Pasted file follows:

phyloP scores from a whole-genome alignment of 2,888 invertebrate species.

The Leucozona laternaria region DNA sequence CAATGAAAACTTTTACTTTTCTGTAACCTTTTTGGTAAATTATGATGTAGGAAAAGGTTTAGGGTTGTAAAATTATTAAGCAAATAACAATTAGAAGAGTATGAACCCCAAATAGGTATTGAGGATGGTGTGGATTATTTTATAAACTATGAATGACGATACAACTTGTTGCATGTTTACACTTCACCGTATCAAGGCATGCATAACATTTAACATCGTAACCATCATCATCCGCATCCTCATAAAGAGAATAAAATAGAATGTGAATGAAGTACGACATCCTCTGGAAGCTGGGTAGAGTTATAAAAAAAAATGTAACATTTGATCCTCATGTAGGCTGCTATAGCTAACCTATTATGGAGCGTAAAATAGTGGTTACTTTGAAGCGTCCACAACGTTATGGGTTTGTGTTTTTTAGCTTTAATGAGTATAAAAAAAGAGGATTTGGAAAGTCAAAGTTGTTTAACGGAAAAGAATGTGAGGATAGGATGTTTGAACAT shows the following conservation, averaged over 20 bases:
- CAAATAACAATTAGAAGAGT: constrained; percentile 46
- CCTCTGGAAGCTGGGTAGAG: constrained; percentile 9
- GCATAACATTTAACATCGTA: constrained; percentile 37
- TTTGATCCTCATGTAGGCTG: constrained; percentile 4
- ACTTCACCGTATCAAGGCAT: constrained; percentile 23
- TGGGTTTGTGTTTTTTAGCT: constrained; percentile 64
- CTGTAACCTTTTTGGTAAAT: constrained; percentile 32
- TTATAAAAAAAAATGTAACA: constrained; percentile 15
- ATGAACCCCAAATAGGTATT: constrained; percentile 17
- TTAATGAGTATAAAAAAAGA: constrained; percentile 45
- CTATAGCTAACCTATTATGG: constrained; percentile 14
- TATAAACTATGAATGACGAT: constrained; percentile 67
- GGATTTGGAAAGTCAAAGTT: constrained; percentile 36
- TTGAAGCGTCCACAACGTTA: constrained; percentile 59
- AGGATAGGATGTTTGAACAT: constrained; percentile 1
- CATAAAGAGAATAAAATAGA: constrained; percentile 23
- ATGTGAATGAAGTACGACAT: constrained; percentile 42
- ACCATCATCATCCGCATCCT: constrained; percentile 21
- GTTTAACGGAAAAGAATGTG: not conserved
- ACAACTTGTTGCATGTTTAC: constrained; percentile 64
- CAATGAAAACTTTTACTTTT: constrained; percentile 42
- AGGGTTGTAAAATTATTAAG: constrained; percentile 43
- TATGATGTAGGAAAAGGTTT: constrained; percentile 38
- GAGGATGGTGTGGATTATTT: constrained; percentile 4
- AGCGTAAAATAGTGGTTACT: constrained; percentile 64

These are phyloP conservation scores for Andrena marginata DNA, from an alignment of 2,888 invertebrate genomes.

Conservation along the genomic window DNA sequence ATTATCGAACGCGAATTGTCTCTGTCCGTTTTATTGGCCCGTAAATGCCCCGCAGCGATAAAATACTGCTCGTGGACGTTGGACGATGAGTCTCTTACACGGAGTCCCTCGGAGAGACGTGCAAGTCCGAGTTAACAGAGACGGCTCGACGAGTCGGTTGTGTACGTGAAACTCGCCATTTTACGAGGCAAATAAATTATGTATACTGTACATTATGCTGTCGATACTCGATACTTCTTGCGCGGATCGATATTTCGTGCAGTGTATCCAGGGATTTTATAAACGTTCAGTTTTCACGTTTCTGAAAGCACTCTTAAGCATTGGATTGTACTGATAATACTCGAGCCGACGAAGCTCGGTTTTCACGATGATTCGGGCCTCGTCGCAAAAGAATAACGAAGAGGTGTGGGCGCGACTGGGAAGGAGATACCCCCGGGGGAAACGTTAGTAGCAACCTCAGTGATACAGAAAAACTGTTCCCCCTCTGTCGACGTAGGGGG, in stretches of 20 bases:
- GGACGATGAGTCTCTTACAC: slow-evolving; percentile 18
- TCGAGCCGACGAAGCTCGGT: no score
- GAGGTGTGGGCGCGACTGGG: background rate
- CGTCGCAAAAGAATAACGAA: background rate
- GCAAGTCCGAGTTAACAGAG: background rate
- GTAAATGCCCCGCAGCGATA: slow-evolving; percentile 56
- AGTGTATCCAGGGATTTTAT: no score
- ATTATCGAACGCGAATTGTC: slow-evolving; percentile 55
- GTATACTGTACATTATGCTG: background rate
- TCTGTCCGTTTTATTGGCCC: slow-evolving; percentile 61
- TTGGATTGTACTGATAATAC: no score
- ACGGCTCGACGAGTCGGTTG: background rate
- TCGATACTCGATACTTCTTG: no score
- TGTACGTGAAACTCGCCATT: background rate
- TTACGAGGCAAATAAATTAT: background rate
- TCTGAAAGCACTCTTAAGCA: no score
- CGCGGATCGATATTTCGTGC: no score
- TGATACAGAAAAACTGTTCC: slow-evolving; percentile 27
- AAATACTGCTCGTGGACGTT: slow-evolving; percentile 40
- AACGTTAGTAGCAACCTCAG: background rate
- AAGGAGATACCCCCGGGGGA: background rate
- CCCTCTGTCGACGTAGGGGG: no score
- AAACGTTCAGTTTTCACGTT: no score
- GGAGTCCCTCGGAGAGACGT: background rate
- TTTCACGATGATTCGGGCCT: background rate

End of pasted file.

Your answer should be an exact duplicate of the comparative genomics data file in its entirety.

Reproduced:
phyloP scores from a whole-genome alignment of 2,888 invertebrate species.

The Leucozona laternaria region DNA sequence CAATGAAAACTTTTACTTTTCTGTAACCTTTTTGGTAAATTATGATGTAGGAAAAGGTTTAGGGTTGTAAAATTATTAAGCAAATAACAATTAGAAGAGTATGAACCCCAAATAGGTATTGAGGATGGTGTGGATTATTTTATAAACTATGAATGACGATACAACTTGTTGCATGTTTACACTTCACCGTATCAAGGCATGCATAACATTTAACATCGTAACCATCATCATCCGCATCCTCATAAAGAGAATAAAATAGAATGTGAATGAAGTACGACATCCTCTGGAAGCTGGGTAGAGTTATAAAAAAAAATGTAACATTTGATCCTCATGTAGGCTGCTATAGCTAACCTATTATGGAGCGTAAAATAGTGGTTACTTTGAAGCGTCCACAACGTTATGGGTTTGTGTTTTTTAGCTTTAATGAGTATAAAAAAAGAGGATTTGGAAAGTCAAAGTTGTTTAACGGAAAAGAATGTGAGGATAGGATGTTTGAACAT shows the following conservation, averaged over 20 bases:
- CAAATAACAATTAGAAGAGT: constrained; percentile 46
- CCTCTGGAAGCTGGGTAGAG: constrained; percentile 9
- GCATAACATTTAACATCGTA: constrained; percentile 37
- TTTGATCCTCATGTAGGCTG: constrained; percentile 4
- ACTTCACCGTATCAAGGCAT: constrained; percentile 23
- TGGGTTTGTGTTTTTTAGCT: constrained; percentile 64
- CTGTAACCTTTTTGGTAAAT: constrained; percentile 32
- TTATAAAAAAAAATGTAACA: constrained; percentile 15
- ATGAACCCCAAATAGGTATT: constrained; percentile 17
- TTAATGAGTATAAAAAAAGA: constrained; percentile 45
- CTATAGCTAACCTATTATGG: constrained; percentile 14
- TATAAACTATGAATGACGAT: constrained; percentile 67
- GGATTTGGAAAGTCAAAGTT: constrained; percentile 36
- TTGAAGCGTCCACAACGTTA: constrained; percentile 59
- AGGATAGGATGTTTGAACAT: constrained; percentile 1
- CATAAAGAGAATAAAATAGA: constrained; percentile 23
- ATGTGAATGAAGTACGACAT: constrained; percentile 42
- ACCATCATCATCCGCATCCT: constrained; percentile 21
- GTTTAACGGAAAAGAATGTG: not conserved
- ACAACTTGTTGCATGTTTAC: constrained; percentile 64
- CAATGAAAACTTTTACTTTT: constrained; percentile 42
- AGGGTTGTAAAATTATTAAG: constrained; percentile 43
- TATGATGTAGGAAAAGGTTT: constrained; percentile 38
- GAGGATGGTGTGGATTATTT: constrained; percentile 4
- AGCGTAAAATAGTGGTTACT: constrained; percentile 64

These are phyloP conservation scores for Andrena marginata DNA, from an alignment of 2,888 invertebrate genomes.

Conservation along the genomic window DNA sequence ATTATCGAACGCGAATTGTCTCTGTCCGTTTTATTGGCCCGTAAATGCCCCGCAGCGATAAAATACTGCTCGTGGACGTTGGACGATGAGTCTCTTACACGGAGTCCCTCGGAGAGACGTGCAAGTCCGAGTTAACAGAGACGGCTCGACGAGTCGGTTGTGTACGTGAAACTCGCCATTTTACGAGGCAAATAAATTATGTATACTGTACATTATGCTGTCGATACTCGATACTTCTTGCGCGGATCGATATTTCGTGCAGTGTATCCAGGGATTTTATAAACGTTCAGTTTTCACGTTTCTGAAAGCACTCTTAAGCATTGGATTGTACTGATAATACTCGAGCCGACGAAGCTCGGTTTTCACGATGATTCGGGCCTCGTCGCAAAAGAATAACGAAGAGGTGTGGGCGCGACTGGGAAGGAGATACCCCCGGGGGAAACGTTAGTAGCAACCTCAGTGATACAGAAAAACTGTTCCCCCTCTGTCGACGTAGGGGG, in stretches of 20 bases:
- GGACGATGAGTCTCTTACAC: slow-evolving; percentile 18
- TCGAGCCGACGAAGCTCGGT: no score
- GAGGTGTGGGCGCGACTGGG: background rate
- CGTCGCAAAAGAATAACGAA: background rate
- GCAAGTCCGAGTTAACAGAG: background rate
- GTAAATGCCCCGCAGCGATA: slow-evolving; percentile 56
- AGTGTATCCAGGGATTTTAT: no score
- ATTATCGAACGCGAATTGTC: slow-evolving; percentile 55
- GTATACTGTACATTATGCTG: background rate
- TCTGTCCGTTTTATTGGCCC: slow-evolving; percentile 61
- TTGGATTGTACTGATAATAC: no score
- ACGGCTCGACGAGTCGGTTG: background rate
- TCGATACTCGATACTTCTTG: no score
- TGTACGTGAAACTCGCCATT: background rate
- TTACGAGGCAAATAAATTAT: background rate
- TCTGAAAGCACTCTTAAGCA: no score
- CGCGGATCGATATTTCGTGC: no score
- TGATACAGAAAAACTGTTCC: slow-evolving; percentile 27
- AAATACTGCTCGTGGACGTT: slow-evolving; percentile 40
- AACGTTAGTAGCAACCTCAG: background rate
- AAGGAGATACCCCCGGGGGA: background rate
- CCCTCTGTCGACGTAGGGGG: no score
- AAACGTTCAGTTTTCACGTT: no score
- GGAGTCCCTCGGAGAGACGT: background rate
- TTTCACGATGATTCGGGCCT: background rate